Persians have held the title as America's top cat since the 1970s.
"Of course, they know how beautiful they are," says Joan Miller, CFA vice president and chair of outreach and education. "Persians are just glorious. Some are so beautiful they can make your heart stop. They enjoy being groomed, which is required for Persians, and often purr while we brush them." Miller says that when she had Persians, she found brushing them therapeutic.
The Maine Coon has been the second or third most popular cat breed since the 1990s, and now stands at No. 2. Miller suggests that Maine Coons' ability to live well with others plays a role in their popularity, since an increasing number of cat homes (well over a third) also have a canine, and most homes with a cat actually have at least two cats.
"They're big and bold," says Miller. "Some men want a macho cat." Still, despite their imposing appearance (tipping the scales at about 20 pounds), Maine Coon cats are particularly gentle and a good choice for children.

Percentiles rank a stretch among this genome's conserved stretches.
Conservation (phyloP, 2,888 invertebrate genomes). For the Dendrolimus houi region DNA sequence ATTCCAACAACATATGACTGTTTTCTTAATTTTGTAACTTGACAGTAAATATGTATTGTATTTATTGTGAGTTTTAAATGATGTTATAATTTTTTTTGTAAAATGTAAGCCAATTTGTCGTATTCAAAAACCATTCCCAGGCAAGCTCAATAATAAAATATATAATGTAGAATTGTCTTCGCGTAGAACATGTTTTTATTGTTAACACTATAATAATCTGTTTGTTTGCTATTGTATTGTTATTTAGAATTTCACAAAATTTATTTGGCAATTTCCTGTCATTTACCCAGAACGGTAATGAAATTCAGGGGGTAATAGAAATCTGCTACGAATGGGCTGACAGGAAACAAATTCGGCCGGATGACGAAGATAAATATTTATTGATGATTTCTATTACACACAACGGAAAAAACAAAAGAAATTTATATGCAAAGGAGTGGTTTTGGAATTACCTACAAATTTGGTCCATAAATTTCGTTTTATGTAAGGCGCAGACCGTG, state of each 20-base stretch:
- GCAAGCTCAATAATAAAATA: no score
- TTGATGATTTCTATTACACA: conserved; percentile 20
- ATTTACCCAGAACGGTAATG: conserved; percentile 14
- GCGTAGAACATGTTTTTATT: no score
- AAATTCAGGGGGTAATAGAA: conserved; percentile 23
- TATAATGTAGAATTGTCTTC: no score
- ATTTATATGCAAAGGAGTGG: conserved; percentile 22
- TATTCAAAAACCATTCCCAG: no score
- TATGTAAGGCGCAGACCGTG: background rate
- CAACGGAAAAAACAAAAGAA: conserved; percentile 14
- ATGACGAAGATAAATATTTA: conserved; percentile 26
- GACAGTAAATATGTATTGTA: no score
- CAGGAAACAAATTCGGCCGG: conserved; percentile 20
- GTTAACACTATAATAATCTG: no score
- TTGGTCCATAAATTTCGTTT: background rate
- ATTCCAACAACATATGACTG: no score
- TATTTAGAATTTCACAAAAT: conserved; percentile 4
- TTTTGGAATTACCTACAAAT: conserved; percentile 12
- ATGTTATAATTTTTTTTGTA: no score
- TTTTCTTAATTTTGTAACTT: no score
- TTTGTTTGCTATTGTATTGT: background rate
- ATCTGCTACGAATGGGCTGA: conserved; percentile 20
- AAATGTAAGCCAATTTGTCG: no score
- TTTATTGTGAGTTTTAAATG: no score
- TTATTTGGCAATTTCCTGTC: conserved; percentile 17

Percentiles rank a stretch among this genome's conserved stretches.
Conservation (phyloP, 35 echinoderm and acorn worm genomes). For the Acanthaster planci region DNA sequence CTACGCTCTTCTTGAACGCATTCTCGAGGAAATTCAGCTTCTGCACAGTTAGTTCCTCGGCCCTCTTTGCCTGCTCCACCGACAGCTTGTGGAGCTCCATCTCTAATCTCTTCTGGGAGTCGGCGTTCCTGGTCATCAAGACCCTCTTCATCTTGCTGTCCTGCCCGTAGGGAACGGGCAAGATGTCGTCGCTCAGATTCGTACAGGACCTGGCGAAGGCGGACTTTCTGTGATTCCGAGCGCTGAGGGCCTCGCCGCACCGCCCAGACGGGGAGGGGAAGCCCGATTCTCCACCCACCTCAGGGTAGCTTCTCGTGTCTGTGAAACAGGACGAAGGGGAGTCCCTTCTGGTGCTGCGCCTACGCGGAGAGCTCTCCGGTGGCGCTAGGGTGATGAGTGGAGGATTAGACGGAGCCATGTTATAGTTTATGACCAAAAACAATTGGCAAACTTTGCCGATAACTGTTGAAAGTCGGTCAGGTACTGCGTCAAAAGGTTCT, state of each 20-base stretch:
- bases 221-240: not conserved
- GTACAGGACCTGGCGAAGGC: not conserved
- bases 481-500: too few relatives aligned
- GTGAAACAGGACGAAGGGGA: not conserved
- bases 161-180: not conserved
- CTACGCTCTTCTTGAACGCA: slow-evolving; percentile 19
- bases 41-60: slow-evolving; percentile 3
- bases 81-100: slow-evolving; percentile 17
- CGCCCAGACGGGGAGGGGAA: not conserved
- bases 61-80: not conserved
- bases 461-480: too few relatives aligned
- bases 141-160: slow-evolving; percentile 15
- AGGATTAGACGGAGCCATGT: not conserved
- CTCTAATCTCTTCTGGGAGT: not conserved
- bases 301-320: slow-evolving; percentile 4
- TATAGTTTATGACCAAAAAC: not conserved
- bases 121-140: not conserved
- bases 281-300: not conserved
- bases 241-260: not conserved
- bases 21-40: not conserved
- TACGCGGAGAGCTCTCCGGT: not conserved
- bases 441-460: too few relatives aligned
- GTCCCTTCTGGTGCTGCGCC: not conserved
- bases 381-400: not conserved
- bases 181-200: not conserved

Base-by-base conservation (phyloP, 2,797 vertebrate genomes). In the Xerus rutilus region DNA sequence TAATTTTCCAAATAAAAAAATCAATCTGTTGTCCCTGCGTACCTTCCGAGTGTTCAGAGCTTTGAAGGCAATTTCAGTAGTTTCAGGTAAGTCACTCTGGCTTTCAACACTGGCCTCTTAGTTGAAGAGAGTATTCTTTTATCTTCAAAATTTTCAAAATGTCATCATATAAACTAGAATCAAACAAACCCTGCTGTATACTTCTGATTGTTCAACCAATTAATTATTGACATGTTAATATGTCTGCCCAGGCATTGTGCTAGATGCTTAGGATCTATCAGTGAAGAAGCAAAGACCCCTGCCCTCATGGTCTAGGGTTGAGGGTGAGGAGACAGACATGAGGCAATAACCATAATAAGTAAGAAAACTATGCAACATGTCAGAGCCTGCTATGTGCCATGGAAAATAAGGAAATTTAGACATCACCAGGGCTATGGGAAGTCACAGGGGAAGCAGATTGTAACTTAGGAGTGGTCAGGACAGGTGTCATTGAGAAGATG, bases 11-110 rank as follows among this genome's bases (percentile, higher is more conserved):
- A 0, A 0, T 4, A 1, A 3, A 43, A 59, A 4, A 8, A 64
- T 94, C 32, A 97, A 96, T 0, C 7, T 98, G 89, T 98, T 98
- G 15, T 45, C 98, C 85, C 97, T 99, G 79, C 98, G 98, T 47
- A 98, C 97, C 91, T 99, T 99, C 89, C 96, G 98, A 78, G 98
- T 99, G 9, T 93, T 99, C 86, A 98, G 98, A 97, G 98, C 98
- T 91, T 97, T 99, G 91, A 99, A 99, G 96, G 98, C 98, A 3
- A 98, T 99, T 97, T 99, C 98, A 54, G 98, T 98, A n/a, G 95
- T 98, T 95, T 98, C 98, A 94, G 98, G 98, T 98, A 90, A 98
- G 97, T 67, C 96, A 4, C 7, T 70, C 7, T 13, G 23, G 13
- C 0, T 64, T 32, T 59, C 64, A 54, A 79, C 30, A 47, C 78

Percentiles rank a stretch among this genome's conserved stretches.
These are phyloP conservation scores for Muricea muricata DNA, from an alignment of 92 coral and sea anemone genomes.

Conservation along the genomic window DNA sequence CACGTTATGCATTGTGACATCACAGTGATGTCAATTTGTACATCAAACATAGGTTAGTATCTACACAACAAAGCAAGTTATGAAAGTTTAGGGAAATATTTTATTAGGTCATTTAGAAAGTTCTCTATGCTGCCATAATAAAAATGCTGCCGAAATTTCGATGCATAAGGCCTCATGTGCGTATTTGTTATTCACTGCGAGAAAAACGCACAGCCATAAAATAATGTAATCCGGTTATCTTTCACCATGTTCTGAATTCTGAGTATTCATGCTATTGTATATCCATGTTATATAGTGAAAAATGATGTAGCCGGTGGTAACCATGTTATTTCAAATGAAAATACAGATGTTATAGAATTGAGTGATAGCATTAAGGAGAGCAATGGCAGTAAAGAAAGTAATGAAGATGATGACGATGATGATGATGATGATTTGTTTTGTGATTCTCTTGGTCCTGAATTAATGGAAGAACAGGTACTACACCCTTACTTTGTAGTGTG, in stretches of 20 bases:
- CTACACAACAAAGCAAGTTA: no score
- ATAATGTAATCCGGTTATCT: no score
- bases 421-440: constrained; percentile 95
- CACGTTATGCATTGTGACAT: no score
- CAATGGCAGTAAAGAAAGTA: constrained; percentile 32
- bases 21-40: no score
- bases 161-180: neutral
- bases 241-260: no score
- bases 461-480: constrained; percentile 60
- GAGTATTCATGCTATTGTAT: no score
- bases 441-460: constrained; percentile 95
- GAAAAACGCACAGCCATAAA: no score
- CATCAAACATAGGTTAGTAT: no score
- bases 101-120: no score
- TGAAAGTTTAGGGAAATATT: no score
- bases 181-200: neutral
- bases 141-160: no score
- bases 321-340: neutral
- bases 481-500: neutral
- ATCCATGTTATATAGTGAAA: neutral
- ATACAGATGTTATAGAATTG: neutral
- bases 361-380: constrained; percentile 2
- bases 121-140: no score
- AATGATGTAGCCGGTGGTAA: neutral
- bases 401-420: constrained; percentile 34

No. 3 on the popularity list goes to a breed called the Exotic.
"An Exotic is pretty much a Persian cat with short hair," says Hanza. "A good choice for people who like the Persian laid-back personality but don't want to deal with the grooming." Their coats have a fuzzy texture, with a unique, soft feel.
Since 2006, the Ragdoll has been in the CFA top-10, but never before as high as their current rank at No. 4. The name derived from their being so affectionate; they relax like ragdolls in the laps of their favorite people.
"Though not as long as a Persian's, they have a lovely, long coat," says Miller, who's been an all-breed judge for 29 years. Ragdolls come in many colors, and tall have blue eyes.
The Sphynx peaked this year at No. 5 on the CFA list. Though many people still aren't familiar with the name, they do know Mr. Bigglesworth from the Austin Powers movies. Since first appearing on the big screen in 1997, this hairless cat has climbed in popularity.